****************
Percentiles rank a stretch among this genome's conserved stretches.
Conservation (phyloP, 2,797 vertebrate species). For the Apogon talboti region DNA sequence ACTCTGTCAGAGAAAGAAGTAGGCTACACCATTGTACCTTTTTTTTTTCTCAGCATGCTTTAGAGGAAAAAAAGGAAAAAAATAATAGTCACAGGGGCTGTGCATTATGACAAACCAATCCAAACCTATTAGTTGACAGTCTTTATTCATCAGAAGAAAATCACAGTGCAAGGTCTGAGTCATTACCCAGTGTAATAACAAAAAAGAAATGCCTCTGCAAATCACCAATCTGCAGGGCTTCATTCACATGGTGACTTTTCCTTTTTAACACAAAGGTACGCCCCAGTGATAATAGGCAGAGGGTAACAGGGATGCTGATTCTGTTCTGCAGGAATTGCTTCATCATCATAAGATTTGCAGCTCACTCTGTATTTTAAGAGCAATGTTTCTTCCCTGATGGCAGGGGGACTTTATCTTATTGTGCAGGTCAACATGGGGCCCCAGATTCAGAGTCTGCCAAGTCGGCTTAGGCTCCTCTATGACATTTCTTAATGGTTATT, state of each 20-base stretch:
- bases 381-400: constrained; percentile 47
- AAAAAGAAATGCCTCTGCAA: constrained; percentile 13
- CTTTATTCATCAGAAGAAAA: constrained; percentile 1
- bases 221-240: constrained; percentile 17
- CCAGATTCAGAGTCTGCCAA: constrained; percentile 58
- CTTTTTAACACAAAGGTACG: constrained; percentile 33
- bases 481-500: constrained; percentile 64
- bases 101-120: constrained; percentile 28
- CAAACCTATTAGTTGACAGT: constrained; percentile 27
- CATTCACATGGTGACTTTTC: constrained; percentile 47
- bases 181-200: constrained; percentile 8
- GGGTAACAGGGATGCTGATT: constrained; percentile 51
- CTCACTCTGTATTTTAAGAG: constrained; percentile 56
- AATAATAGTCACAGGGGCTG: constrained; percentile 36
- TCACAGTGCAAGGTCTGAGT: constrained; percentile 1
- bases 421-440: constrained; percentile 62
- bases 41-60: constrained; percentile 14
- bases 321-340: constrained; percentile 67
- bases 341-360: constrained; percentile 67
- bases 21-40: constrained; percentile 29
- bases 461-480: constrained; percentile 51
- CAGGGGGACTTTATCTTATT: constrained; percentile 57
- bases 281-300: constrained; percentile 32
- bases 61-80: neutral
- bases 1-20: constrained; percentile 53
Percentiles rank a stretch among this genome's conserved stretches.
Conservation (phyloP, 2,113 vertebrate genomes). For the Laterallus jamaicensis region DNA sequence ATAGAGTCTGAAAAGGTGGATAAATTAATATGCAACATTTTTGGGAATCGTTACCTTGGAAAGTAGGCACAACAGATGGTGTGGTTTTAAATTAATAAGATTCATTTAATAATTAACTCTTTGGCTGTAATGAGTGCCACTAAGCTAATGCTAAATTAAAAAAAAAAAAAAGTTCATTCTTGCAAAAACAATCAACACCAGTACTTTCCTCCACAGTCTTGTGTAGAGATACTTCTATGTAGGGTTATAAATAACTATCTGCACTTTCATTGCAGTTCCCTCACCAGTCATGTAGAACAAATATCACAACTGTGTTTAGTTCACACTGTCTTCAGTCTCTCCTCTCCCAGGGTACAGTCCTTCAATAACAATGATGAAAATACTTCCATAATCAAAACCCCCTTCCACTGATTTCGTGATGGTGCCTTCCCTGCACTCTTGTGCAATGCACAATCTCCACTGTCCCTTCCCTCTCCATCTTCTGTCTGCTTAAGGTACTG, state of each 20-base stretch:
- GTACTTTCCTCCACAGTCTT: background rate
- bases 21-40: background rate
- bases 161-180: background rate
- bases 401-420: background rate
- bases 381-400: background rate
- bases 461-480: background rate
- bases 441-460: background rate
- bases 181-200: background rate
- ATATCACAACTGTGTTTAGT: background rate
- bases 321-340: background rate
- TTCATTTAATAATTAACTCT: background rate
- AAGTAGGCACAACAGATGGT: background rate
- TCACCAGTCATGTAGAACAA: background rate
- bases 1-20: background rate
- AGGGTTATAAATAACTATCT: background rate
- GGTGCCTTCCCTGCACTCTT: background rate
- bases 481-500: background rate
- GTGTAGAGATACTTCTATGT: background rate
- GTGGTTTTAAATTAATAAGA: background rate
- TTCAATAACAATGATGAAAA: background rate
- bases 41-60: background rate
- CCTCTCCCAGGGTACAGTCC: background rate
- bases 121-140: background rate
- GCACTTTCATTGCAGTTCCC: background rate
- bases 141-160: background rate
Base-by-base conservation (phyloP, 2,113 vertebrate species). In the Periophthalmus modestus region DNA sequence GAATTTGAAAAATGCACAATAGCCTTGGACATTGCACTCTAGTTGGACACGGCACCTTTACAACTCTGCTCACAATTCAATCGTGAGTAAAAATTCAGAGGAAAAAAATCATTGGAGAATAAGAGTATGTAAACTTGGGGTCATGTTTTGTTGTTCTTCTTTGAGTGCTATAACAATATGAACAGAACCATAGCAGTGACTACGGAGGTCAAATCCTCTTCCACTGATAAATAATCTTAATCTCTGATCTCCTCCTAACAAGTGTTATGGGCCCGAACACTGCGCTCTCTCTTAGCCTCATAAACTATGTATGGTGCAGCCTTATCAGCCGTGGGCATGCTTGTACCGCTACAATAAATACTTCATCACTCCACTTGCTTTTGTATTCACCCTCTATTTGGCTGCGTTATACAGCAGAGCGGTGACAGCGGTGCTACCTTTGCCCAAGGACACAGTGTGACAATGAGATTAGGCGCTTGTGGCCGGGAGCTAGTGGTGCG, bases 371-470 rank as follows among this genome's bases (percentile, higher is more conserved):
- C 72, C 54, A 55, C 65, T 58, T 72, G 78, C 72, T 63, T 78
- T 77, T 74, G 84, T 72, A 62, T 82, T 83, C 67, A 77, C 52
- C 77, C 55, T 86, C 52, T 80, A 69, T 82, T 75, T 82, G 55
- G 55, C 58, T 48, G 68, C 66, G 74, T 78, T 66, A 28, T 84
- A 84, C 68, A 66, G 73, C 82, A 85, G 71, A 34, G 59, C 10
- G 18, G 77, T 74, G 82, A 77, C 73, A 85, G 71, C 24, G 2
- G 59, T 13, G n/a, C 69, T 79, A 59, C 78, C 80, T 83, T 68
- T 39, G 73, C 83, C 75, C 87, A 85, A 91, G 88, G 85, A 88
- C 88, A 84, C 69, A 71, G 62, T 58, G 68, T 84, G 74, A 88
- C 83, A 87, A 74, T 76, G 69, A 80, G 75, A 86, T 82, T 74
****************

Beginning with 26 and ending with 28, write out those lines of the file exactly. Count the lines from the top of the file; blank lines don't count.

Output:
- bases 61-80: neutral
- bases 1-20: constrained; percentile 53
Percentiles rank a stretch among this genome's conserved stretches.